I don’t really like the Coen Brothers, but this movie was just fabulous. Such an entertaining movie that is carried by its young star, Hailee Steinfeld. Jeff Bridges is a great Rooster Cogburn. Better than John Wayne. YEAH, I SAID IT. It immediately became my favorite Coen Brothers movie. And Hailee Steinfeld won’t win the Best Supporting Actress Oscar (Melissa Leo made sure of that as Alice in The Fighter), but man, she was great. | Find showtimes

The Town

Ben Affleck made a crime movie that was on par with Scorsese’s The Departed. Not only did he star in it and help write it, but he directed a well-made, tight crime thriller. Jon Hamm, Jeremy Renner, Rebecca Hall and the late Pete Postlethwaite all turn in terrific supporting performances. Entertaining and exciting. | Buy on


Such an underrated film. I don’t know how many people saw it, but Alli and I caught a late Sunday night showing and I was so glad that we did. Marisa Tomei, John C. Reilly and Jonah Hill really deliver in this small movie about a mother’s relationship with her grown son and new boyfriend. It’s really a lot of fun. | Buy on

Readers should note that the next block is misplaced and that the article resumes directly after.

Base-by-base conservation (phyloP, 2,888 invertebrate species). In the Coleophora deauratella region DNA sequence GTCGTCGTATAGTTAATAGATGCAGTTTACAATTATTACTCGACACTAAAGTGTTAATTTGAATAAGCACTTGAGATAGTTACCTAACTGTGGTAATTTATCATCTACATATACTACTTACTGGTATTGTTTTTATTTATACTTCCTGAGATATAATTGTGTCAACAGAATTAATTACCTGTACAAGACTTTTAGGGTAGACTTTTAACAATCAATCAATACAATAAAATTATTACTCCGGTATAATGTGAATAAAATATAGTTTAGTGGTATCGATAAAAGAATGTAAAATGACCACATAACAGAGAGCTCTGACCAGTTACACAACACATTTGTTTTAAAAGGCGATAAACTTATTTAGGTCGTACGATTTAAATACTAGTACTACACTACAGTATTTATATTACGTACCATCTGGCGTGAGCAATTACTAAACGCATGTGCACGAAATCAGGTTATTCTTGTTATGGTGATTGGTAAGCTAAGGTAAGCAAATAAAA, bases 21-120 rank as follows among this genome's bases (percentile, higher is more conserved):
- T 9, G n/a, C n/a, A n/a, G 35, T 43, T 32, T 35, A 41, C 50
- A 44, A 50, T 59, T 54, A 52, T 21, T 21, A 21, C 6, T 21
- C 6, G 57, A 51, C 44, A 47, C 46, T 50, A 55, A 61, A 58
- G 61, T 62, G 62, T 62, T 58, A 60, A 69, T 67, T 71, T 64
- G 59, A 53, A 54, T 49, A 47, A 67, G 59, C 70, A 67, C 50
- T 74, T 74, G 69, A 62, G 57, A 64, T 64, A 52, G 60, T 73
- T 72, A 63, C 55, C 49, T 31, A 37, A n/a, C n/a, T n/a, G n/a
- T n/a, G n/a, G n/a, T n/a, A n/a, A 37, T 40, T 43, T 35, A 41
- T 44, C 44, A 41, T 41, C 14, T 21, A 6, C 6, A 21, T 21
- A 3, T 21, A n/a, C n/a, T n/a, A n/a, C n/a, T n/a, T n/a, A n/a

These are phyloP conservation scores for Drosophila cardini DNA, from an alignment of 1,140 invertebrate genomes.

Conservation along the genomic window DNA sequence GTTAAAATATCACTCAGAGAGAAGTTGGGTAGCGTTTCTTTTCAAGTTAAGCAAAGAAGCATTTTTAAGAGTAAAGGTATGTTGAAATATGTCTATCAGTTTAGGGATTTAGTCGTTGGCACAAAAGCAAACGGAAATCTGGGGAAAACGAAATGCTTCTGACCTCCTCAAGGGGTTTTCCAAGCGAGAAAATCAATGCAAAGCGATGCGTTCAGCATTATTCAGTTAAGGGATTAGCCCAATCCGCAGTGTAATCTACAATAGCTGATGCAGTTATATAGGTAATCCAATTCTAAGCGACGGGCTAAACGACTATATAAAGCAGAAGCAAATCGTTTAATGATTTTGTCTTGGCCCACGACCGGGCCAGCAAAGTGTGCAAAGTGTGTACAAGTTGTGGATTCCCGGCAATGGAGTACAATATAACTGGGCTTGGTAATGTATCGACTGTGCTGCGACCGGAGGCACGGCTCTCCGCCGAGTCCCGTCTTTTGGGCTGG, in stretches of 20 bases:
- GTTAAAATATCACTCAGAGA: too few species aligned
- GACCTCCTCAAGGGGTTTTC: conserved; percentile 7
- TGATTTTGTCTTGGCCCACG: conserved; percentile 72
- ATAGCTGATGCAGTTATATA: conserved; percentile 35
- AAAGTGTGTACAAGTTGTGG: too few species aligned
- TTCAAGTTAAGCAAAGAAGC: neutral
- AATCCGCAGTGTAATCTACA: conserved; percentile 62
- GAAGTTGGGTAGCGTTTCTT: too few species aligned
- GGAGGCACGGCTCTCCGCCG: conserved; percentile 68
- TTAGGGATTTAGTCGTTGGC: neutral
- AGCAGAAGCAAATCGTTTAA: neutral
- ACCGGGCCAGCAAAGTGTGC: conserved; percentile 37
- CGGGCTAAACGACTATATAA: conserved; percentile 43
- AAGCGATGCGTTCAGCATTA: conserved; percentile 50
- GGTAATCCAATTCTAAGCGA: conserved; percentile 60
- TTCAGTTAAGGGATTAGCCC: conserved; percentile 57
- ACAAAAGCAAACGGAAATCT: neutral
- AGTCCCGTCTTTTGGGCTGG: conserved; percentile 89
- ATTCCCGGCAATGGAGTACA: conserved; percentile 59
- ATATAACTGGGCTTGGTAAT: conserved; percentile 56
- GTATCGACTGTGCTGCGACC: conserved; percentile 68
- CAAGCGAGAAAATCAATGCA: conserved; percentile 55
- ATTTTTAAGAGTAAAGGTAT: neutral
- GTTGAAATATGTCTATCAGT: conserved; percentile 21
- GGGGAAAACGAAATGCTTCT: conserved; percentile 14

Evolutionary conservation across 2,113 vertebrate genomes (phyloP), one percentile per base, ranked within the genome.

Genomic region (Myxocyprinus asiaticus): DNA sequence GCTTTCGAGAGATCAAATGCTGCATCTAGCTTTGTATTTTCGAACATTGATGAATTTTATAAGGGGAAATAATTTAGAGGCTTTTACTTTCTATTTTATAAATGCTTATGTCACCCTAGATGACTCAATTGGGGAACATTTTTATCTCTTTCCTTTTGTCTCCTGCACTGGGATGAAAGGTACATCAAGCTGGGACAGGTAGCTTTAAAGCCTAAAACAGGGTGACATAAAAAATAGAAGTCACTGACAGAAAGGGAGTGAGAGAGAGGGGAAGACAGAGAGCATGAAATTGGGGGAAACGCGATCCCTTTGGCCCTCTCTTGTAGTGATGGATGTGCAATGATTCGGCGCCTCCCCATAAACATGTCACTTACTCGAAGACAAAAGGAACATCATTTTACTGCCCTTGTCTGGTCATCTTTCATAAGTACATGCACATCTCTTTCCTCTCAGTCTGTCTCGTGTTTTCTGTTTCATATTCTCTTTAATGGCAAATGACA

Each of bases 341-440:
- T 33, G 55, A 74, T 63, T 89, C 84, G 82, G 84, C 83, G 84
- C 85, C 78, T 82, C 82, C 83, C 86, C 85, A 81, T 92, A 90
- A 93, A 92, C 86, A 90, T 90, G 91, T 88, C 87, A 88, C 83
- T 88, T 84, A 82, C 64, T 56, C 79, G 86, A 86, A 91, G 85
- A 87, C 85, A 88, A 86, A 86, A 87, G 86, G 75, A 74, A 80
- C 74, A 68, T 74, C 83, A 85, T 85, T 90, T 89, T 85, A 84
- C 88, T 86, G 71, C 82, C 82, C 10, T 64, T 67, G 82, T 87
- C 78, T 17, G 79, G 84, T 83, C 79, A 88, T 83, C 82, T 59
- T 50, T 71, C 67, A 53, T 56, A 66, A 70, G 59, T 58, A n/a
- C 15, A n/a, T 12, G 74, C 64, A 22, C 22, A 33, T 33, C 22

A Rapunzel story? Another animated movie? YES. Tangled was sweet, funny, creative and it was fun for both kids and adults. | Find showtimes

Scott Pilgrim vs. The World

Edgar Wright’s movie based on the graphic novel of the same name was one of the most creative, visually stunning movies of the year. Michael Cera is great as…Michael Cera…errrr…the title character and while much of what makes this movie great is the source material, it wouldn’t work without Edgar Wright’s vision. A lot of fun. | Buy on

Honorable Mentions